Environmental engineers held about 55,100 jobs in 2014. The industries that employed the most environmental engineers were as follows:
Management, scientific, and technical consulting services
State government, excluding education and hospitals
Local government, excluding education and hospitals
Federal government, excluding postal service
They work in a variety of settings because of the nature of the tasks they do:
When they are working with other engineers and with urban and regional planners, environmental engineers are likely to be in offices.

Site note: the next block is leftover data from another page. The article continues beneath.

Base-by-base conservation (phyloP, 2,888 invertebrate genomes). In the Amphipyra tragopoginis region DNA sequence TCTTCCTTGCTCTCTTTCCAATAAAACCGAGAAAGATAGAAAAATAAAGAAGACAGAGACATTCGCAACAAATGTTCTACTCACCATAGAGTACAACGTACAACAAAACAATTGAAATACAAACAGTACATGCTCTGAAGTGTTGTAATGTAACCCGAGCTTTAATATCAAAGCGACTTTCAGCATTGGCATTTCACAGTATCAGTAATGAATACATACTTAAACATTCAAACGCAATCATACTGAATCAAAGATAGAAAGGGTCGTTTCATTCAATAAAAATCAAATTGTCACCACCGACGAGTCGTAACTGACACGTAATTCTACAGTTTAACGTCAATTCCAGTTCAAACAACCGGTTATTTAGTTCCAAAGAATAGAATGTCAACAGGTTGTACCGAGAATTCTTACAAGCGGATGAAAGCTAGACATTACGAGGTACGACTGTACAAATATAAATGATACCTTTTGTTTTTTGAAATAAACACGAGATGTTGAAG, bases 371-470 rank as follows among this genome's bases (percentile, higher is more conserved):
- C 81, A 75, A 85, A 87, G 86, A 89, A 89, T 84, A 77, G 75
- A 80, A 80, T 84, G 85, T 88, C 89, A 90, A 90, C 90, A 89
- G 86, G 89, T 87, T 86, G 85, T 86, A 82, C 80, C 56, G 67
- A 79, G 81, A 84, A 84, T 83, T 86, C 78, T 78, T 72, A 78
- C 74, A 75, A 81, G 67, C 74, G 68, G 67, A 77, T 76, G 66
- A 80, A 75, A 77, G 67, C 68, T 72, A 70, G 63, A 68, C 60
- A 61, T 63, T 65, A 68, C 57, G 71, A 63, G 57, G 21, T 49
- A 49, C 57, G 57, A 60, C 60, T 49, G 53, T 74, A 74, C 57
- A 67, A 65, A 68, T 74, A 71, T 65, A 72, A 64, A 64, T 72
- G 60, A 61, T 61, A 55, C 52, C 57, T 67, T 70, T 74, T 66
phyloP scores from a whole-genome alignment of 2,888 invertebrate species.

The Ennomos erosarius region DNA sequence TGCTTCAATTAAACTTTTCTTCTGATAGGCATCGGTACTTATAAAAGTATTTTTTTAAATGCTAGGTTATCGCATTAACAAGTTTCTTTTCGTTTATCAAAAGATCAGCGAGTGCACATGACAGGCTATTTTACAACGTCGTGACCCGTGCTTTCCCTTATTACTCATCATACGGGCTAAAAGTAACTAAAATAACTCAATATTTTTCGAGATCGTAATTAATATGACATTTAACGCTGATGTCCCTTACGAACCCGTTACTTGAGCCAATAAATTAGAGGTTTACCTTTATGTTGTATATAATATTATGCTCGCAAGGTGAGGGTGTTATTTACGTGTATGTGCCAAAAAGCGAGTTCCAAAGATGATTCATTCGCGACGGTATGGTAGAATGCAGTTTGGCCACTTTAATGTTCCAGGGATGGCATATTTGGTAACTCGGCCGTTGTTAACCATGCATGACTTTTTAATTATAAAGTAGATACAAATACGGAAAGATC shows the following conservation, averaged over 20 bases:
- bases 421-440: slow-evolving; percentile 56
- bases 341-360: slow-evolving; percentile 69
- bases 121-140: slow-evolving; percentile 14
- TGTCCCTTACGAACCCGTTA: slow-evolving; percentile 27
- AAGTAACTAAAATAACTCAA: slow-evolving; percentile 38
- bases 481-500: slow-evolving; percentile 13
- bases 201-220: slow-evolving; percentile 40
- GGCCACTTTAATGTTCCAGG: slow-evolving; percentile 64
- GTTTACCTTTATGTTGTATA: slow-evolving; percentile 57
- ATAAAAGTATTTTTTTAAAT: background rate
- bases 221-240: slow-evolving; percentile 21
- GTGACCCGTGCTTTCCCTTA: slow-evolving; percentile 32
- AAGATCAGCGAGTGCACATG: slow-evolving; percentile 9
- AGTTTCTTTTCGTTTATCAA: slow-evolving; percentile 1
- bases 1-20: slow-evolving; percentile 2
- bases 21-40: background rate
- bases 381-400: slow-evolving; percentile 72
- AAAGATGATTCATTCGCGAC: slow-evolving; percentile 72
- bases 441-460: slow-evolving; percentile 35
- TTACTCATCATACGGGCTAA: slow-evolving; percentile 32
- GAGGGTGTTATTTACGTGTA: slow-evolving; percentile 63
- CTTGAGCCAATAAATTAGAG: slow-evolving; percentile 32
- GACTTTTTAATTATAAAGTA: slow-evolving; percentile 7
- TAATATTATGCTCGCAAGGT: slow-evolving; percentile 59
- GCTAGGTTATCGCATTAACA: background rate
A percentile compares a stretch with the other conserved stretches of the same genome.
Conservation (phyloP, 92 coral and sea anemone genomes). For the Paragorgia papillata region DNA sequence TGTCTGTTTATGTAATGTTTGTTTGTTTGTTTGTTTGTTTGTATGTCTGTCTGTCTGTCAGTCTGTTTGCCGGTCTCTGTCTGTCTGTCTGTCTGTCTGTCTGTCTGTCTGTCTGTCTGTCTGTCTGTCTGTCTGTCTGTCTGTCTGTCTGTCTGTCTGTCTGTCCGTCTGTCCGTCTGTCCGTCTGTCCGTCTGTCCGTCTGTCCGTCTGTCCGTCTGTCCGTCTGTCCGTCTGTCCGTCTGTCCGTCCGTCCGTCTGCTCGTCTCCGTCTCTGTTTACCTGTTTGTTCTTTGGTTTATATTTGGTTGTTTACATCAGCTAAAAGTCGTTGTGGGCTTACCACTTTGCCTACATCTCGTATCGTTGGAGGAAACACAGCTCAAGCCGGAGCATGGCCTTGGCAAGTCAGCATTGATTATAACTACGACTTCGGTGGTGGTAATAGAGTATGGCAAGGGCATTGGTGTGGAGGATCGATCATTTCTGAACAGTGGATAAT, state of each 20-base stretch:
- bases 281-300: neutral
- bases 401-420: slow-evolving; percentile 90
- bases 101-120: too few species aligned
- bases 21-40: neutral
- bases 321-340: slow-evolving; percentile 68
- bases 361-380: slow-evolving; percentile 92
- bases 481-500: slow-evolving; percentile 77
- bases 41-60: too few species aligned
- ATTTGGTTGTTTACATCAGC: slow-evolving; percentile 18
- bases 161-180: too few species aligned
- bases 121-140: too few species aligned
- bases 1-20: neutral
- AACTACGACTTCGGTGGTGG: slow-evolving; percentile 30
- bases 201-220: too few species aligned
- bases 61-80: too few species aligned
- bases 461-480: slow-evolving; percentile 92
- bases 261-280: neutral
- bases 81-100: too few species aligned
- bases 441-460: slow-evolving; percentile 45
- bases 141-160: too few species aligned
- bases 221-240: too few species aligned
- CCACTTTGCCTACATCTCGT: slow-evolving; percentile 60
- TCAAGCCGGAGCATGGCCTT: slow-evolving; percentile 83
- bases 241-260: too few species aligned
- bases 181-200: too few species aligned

When they are working with businesspeople and lawyers, environmental engineers are likely to be at seminars, where they present information and answer questions.
When they are working with hazardous waste technicians and environmental scientists, environmental engineers work at specific sites outdoors.
Most environmental engineers work full time. Those who manage projects often work more than 40 hours per week to monitor the project's progress, ensure deadlines are met, and recommend corrective action when needed. About 1 out of 5 worked more than 40 hours per week in 2014.